If you're interested in following a Roman Pagan path, there are a number of books that are useful for your reading list. Many Roman Pagans use ancient writings as the basis of their practice, and most modern Roman Pagans value scholarly research as much as they do the spiritual. Some of the books on this list are ancient texts, while others are contemporary analyses of classical Roman magical and religious practice.
From the publisher: "Written by one of the world's leading scholars of the Roman world, An Introduction to Roman Religion offers students a complete portrait of religion in Rome during the late republic and early empire. It draws on the latest findings in archaeology and history to explain the meanings of rituals, rites, auspices, and oracles, to describe the uses of temples and sacred ground, and to evoke the daily patterns of religious life and observance within the city of Rome and its environs. The text is usefully organized around major themes, such as the origins of Roman religion, the importance of the religious calendar, the structure of religious space, the forms of religious services and rituals, and the gods, priests, and core theologies that shaped religious observance."
From the publisher: "In less than fifty-three years, Rome subjected most of the known world to its rule. Tracing the rise of Rome from its origins as a cluster of villages to the foundation of the Empire and its consolidation in the first two centuries AD, this book reproduces the text of the acclaimed Oxford History of the Classical World: Rome in a standard paperback form. Written by a team of specialist scholars, it includes chapters on social and political history, the Emperors, art and architecture, and the works of the leading Roman poets, historians, and philosophers. Retaining the original line drawings and maps, this edition contains a new eight-page plate section, specially selected by John Boardman."
From the publisher: "In a culture where the supernatural possessed an immediacy now strange to us, magic was of great importance both in the literary and mythic tradition and in ritual practice. Recently, ancient magic has hit a high in popularity, both as an area of scholarly inquiry and as one of general, popular interest. In Magic, Witchcraft, and Ghosts in the Greek and Roman Worlds Daniel Ogden presents three hundred texts in new translations, along with brief but explicit commentaries. This is the first book in the field to unite extensive selections from both literary and documentary sources. Alongside descriptions of sorcerers, witches, and ghosts in the works of ancient writers, it reproduces curse tablets, spells from ancient magical recipe books, and inscriptions from magical amulets."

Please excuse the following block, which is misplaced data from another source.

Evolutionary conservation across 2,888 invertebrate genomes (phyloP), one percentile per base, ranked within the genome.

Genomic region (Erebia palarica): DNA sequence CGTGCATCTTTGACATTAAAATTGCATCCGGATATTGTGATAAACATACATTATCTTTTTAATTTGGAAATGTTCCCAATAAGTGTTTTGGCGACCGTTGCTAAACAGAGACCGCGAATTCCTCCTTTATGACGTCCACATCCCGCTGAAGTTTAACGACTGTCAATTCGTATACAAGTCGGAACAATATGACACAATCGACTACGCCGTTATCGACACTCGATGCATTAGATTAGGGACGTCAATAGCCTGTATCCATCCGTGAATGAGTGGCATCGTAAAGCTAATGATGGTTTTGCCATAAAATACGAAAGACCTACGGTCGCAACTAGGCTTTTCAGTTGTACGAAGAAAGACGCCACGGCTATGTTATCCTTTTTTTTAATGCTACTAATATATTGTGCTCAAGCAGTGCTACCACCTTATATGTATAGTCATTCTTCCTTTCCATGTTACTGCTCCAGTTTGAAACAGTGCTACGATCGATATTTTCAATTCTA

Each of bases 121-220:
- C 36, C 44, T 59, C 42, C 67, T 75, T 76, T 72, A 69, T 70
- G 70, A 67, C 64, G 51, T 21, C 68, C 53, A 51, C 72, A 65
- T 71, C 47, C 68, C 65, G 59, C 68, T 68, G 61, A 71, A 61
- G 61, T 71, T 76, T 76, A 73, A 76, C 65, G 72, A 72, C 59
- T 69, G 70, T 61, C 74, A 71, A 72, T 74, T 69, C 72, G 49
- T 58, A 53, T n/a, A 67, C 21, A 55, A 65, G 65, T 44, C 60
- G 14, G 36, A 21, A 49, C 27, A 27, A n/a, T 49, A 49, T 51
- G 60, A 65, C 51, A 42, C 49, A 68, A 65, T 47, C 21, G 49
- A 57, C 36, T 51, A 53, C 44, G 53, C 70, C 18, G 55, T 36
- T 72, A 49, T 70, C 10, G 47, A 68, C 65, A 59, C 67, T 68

From the publisher: "A study of primitive elements in Roman religion, this deals with such topics as witchcraft, taboo, incantations, magic, and the superstitions that affected every part of everyday life. Thoroughly well-researched, while avoiding being 'heavy' reading."
From the publisher: "Roman Religion: A Sourcebook provides an introduction to the fundamentals of ancient Roman religious beliefs and rituals through a rich collection of ancient source readings. The ancient sources are to be viewed with utmost respect as the primary means by which an accurate understanding of the past may be gained. By contrasting Roman action and opinion with our own, we may come to better understand ourselves and the culture in which we live. The book includes maps, glossary, a chronological table and lists of important gods."
From the publisher: "This book is about the multiplicity of gods and religions that characterized the Roman world before Constantine. It was not the noble gods such as Jove, Apollo and Diana, who were crucial to the lives of the common people in the empire, bur gods of an altogether more earthly, earth level, whose rituals and observances may now seem bizarre. As well as being of wide general interest, this book will appeal to students of the Roman Empire and of the history of religion."
From the publisher: "Ancient Rome is the story of the greatest empire the world has ever known. Focusing on six turning points in Roman history, Simon Baker's absorbing narrative charts the rise and fall of a political machine unmatched in its brutality, genius, and lust for power. From the conquest of the Mediterranean in the 3rd century BC to the destruction of the empire at the hands of barbarian invaders 700 years later, we discover the pivotal episodes in Roman history. At the heart of this account are some of the most powerful rulers in history—men like Julius Caesar, Augustus, Nero, and Constantine."
From the publisher: "Vivid, classic retellings of the myths of Greece and Rome, along with stories of the Norse gods and heroes. Zeus and Hera, Apollo, Jason and the golden fleece, the wanderings of Ulysses and Aeneas, the deeds of Thor, many more seminal stories underlying Western culture."